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Number of fatal or serious hit and run incidents in Havering has more than doubled in two years

PUBLISHED: 17:00 29 October 2012 | UPDATED: 17:03 29 October 2012

Met figures show that fatal or serious hit and run incidents have more than doubled in number

Met figures show that fatal or serious hit and run incidents have more than doubled in number

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The number of fatal or serious hit-and-run incidents on Havering's roads more than doubled between 2009 and 2011, new Met figures show.

Last year saw eight incidents classed as “serious” and one fatality – compared with four serious and no fatalities in 2009.

The total number of hit-and-run incidents has also increased, but less steeply. In all, there were 92 incidents during the course of the year, an average of one every four days – two up on 2009, but 17 more than in 2010, which saw a dip compared with the previous year.

“Hit and run is truly a cowardly crime,” said Amy Aeron-Thomas, executive director of road death charity Roadpeace. “Full use of CCTV should be made to identify the offenders.

“Standard practice should be to charge anyone caught with attempting to pervert the course of justice. TfL are currently consulting on their road safety plan and there is a strong call for greater priority to be given to traffic law enforcement.”

According to the Met, hit and run incidents made up about 15 per cent of all collisions in which people were injured in the borough last year. Seventy-four incidents involved people being killed or seriously injured, placing Havering 20th in London.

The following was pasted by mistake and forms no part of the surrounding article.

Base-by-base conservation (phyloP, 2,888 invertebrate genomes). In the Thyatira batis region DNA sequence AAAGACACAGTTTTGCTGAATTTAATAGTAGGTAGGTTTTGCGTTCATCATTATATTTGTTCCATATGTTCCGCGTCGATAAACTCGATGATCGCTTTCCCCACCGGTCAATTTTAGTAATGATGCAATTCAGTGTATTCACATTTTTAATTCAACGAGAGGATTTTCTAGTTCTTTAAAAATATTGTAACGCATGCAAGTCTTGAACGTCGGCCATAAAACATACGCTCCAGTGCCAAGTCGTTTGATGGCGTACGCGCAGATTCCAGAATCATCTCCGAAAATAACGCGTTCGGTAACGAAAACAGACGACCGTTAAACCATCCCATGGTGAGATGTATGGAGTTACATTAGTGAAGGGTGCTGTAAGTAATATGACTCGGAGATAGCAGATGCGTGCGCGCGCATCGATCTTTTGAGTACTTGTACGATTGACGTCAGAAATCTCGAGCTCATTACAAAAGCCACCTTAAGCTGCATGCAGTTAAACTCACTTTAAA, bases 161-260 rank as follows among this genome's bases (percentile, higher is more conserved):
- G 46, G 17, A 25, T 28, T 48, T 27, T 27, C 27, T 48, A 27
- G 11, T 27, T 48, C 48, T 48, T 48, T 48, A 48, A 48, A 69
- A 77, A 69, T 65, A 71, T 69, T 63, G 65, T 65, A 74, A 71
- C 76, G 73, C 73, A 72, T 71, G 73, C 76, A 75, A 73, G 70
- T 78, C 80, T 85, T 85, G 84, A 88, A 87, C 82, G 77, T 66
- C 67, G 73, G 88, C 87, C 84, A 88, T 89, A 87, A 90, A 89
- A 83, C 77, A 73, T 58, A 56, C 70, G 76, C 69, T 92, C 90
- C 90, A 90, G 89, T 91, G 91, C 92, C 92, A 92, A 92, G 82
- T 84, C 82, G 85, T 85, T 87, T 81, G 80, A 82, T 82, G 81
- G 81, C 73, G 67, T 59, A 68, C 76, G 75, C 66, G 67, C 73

Car drivers and car passengers are the most likely to be injured in these incidents, with the most common victims being males aged 16 to 29.

A police spokesman said Havering hoped to lower the number of crashes in which people were killed or seriously injured by at least eight per cent this year, to 68 or fewer. So far this year there have been 40 incidents.

“Driver behaviours we target are largely speed-related such as driving in a hurry, travelling too fast for conditions, exceeding the speed limit and following too closely,” he added. “Poor manoeuvres and disobeying road signs and traffic lights are also targeted.”

The spokesman said the borough’s “hot spots” for collisions included the A12 Eastern Avenue junction with Havering Road, Gallows Corner, the A12 Eastern Avenue junction with Mawney Road and the junction of St Edwards Way and Waterloo Road in Romford.

Havering’s last fatal hit and run took place in January last year, when 60-year-old Peter Scott was killed after being hit by a car while crossing Collier Row Lane, Romford.

The Met press office said the driver, Darren Harris of White Hart Lane, Romford, failed to stop, but later gave himself up at Romford police station.

Harris was convicted of causing death by dangerous driving at Basildon Crown Court in March this year, having pleaded not guilty, and was sentenced to four years in prison and seven years’ disqualification from driving.

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